Staging your Practice for Success – Incorporating PAs and NPs into Clinical Care Teams

Written by on July 31, 2012 in Practice tips - No comments


Lisa P. Shock, MHS, PA-C

In this time of health care reform, medical practices and health systems must find ways to provide high quality health care services while remaining cost effective. The health care

system is facing a shortage of primary care clinicians. This is critical when looking at health reform and examining the concept of increasing numbers of patients seeking access to medical care under a reformed system. Currently, there is a shortage of primary care physicians and the American Academy of Family Physicians predicts that, if current trends continue, the shortage of primary care physicians will reach 40,000 within 10 years.  Utilization of PAs and NPs may be part of the solution.  Studies suggest that the addition of a PA or NP to a medical practice may offer enhanced patient satisfaction, improved physician work-life balance, improved revenues and greater access to care for patients.

PAs and NPs are found in every medical specialty and in every health care setting.  When you incorporate a midlevel practitioner into your team and utilize them effectively, your practice will accommodate more patients. In addition, you will reduce patient waiting time, increase patient satisfaction levels, and improve overall practice efficiency. All of this adds up to more potential revenue for your practice.

Medical board rules vary slightly from state to state, but for the most part, PAs and NPs can perform many tasks traditionally reserved for physicians. These services often include:

  • Physical exams
  • Patient histories
  • Health screenings and preventive care
  • Assisting with surgeries, ER, and long-term care
  • Issuing prescription orders
  • Chronic disease management
  • And much more…

Consider these statistics:

■The typical PA brings in revenue of $231,000 with an average salary of $84,000

■An average PA or NP can boost a practice’s bottom line by $30,000 or more

■Training costs for PAs are one-fifth of an allopathic physician

By hiring a PA or NP, your practice will be more efficient.  This will result in improved access to high quality health care and improved patient satisfaction.

Utilization of PAs  and NPs is common across all medical specialties. Changes in medical resident workforce requirements as well as changing third party payor reimbursement models have encouraged the exploration of new ways of achieving high quality patient care across all specialties. In 2003, the Accreditation Council for Graduate Medical Education (ACGME) instituted limitations on total hours worked by residents in both inpatient and outpatient settings.  This mandate to limit work by training residents has created a need to fill patient care hours. PAs have no such work restrictions and since they are an affordable alternative, have been utilized in greater numbers, especially in the inpatient setting.

Traditionally physician-centered subspecialties, such as radiation oncology have recently increased utilization of non-physician providers. Studies have examined the implementation and development of non-physician practitioner roles, such as the advanced practice nurse (APN) and physician assistant (PA), and have emphasized that the non-physician practitioner is not a replacement or substitute for either a resident or a radiation oncologist. Instead, their role is a complementary one. The non-physician practitioner can assist in the diagnostic work-up of patients, manage symptoms, provide education to patients and families, and assist them in coping. Providing these valued services facilitates the physician’s ability to focus on the technical aspects of prescribing radiotherapy, thereby promoting quality patient care and increasing utilization and cost-effectiveness.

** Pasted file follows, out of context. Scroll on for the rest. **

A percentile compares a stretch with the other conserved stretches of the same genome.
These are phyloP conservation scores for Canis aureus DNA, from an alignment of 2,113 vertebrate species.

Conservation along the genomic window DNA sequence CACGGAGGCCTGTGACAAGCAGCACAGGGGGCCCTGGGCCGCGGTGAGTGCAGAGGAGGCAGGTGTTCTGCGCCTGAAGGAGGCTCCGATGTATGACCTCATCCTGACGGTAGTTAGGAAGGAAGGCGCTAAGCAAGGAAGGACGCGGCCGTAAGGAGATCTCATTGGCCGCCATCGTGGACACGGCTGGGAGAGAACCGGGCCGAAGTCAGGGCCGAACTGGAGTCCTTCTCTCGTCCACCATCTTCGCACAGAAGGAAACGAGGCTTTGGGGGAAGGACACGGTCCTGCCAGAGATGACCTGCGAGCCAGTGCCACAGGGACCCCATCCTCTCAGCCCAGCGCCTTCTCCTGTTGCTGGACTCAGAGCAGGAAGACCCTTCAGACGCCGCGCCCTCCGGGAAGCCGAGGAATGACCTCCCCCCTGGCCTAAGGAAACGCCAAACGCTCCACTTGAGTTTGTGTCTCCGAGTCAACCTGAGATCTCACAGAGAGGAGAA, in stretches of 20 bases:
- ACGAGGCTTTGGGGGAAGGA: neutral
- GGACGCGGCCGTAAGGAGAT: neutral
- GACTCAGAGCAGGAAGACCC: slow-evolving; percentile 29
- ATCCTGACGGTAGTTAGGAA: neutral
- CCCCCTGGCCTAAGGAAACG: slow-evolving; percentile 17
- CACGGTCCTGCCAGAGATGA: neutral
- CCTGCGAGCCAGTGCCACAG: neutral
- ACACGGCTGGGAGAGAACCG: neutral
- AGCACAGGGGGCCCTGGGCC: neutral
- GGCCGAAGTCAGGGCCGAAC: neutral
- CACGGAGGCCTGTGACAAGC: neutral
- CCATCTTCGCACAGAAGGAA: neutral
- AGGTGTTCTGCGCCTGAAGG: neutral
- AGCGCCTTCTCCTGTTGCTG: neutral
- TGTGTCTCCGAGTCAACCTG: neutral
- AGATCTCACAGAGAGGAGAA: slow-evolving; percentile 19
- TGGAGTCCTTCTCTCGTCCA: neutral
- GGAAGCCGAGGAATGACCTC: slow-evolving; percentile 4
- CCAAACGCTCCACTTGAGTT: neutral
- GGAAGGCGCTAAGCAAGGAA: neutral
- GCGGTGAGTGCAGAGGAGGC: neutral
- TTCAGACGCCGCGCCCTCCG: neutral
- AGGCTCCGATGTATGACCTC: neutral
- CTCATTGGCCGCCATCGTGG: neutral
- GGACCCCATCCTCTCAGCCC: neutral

Real practices, Real Data  – A Proven Success Case Study

Utilization Solutions in Healthcare, Inc. (USH) staffed and implemented a midlevel provider into a single physician surgical subspecialty practice in 2010.  This resulted in increased patient access to care, improved efficiency, and, surprisingly, practice sustainability when the physician faced a personal crisis and was forced to limit his work hours over several month’s time in 2011.  The $2.1 million in annual practice charges was sustained when the midlevel provider effectively absorbed the practice workflow.  This led to an averted loss of tens of thousands of dollars for the organization and, now that the physician is back to full scheduling capacity, opens up several new opportunities for patient outreach and practice growth.  Analysis of practice revenues also revealed a greater than $50,000 profit generated by utilizing the midlevel within the same time frame.

Click here to download your complimentary copy of the case study.

About the author:

Lisa P. Shock, MHS, PA-C, is a seasoned PA who has practiced in primary care and geriatrics since her days at the Duke PA program in the late 90s. She enjoys part time clinical primary care practice and is the President and CEO of Utilization Solutions in Healthcare – a specialty consultant company for physician practices and hospitals, offering a wide range of services to help implement and improve upon the utilization of PAs in the health care system.  Contact her with questions at


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